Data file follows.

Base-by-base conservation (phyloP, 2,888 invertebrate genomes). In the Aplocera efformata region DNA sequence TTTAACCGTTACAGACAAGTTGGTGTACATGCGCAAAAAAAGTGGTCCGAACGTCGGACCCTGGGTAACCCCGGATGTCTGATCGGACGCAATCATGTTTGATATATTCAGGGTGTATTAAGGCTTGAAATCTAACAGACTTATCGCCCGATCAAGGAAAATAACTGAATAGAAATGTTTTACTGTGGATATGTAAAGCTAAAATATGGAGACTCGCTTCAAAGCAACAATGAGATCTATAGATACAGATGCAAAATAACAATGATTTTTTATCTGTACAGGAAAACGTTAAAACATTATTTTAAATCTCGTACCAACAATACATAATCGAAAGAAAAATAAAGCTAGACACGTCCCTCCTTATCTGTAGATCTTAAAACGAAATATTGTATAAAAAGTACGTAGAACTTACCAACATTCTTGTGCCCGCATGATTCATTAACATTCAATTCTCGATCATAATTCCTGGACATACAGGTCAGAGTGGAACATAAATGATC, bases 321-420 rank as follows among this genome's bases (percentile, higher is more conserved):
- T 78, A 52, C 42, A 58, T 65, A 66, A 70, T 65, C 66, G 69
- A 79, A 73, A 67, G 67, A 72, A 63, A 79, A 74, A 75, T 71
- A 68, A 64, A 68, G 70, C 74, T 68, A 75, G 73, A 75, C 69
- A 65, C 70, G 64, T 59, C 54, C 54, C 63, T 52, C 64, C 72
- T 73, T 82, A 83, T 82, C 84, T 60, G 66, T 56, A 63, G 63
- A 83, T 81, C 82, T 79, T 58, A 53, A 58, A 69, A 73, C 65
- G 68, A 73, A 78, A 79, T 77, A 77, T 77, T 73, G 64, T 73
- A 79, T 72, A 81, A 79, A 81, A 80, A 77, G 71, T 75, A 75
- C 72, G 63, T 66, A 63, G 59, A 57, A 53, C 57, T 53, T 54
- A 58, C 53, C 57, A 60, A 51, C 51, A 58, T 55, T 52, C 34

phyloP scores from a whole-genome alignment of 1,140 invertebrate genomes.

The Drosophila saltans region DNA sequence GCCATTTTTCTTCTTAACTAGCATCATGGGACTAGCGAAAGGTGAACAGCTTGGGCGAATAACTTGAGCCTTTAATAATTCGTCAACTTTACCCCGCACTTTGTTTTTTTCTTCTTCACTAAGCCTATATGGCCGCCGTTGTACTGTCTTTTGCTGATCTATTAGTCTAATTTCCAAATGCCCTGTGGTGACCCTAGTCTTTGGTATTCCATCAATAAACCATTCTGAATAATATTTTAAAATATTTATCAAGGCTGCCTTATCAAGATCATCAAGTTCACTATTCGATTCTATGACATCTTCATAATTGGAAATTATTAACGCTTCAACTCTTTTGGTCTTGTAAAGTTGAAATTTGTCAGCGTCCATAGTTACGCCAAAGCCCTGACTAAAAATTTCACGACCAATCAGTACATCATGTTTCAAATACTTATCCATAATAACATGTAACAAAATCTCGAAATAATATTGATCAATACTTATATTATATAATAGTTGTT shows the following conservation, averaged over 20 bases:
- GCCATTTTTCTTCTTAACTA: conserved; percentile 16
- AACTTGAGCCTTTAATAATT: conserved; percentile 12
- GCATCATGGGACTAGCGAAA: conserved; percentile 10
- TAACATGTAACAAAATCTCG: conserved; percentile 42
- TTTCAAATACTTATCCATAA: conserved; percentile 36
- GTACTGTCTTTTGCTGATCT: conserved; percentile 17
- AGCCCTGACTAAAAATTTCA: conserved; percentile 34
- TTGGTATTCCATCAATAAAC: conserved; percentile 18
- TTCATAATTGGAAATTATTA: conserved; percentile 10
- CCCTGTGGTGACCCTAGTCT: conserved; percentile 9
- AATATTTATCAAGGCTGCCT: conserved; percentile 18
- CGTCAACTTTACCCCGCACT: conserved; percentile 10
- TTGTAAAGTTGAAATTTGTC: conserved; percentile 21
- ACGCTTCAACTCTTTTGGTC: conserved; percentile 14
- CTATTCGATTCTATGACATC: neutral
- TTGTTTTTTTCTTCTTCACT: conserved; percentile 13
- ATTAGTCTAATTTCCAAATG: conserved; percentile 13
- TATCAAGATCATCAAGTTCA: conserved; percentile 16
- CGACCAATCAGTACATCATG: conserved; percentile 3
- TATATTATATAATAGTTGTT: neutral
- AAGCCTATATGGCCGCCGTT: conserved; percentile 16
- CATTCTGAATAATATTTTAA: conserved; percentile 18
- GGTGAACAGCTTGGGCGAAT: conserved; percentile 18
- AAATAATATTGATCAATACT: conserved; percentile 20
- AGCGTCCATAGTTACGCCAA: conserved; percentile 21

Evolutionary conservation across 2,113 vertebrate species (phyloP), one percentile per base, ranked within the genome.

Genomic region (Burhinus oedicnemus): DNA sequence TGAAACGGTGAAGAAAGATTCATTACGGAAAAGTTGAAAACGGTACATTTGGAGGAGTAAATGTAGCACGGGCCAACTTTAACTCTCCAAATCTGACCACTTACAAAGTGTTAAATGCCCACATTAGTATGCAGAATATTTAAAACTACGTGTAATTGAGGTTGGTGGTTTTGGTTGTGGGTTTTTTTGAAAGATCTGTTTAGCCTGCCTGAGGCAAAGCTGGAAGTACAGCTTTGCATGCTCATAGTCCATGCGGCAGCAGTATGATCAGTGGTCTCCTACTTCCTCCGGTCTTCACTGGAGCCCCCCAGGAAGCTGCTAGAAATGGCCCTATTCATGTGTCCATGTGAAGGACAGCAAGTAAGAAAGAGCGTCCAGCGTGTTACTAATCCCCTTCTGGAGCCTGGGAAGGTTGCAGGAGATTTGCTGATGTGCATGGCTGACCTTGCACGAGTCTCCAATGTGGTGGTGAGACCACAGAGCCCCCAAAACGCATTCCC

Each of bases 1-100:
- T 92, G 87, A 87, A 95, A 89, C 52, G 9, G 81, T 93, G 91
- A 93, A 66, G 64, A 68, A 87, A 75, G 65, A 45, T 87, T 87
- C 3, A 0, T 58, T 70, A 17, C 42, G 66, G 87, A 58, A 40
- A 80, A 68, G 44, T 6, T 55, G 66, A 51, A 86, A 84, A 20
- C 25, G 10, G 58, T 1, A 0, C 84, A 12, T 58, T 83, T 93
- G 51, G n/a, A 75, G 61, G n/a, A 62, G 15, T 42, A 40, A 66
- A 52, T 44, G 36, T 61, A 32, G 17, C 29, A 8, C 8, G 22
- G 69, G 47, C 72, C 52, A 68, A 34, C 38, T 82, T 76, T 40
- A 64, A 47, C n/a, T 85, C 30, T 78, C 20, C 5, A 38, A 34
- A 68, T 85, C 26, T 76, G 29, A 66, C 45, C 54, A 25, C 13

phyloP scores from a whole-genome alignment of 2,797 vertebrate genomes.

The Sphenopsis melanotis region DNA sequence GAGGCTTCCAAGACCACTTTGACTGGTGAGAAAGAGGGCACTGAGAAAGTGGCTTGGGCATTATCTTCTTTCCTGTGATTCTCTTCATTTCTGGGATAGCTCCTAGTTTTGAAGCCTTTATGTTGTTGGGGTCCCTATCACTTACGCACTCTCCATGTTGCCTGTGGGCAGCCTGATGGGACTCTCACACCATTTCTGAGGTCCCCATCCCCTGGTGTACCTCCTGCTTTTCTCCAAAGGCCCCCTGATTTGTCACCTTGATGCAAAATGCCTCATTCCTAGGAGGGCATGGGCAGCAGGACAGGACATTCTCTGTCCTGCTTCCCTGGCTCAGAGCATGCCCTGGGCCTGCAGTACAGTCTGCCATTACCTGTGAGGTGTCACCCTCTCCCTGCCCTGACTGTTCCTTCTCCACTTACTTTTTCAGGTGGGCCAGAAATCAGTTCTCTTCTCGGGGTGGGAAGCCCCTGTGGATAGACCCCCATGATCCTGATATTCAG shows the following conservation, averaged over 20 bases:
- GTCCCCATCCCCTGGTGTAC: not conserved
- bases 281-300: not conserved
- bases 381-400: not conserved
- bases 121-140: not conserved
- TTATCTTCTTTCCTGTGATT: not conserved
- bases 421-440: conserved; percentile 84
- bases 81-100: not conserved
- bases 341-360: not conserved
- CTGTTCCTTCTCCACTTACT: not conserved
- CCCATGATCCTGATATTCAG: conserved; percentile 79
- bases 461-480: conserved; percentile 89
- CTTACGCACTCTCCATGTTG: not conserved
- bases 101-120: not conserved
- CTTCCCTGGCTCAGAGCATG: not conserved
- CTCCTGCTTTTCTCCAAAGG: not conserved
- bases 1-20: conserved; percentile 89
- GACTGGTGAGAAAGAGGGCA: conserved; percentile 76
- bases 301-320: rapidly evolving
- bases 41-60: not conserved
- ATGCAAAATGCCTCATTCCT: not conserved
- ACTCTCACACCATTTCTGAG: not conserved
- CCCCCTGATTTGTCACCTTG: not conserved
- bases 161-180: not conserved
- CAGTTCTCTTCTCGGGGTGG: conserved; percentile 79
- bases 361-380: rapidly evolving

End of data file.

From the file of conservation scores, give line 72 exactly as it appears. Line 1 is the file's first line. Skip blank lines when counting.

- bases 41-60: not conserved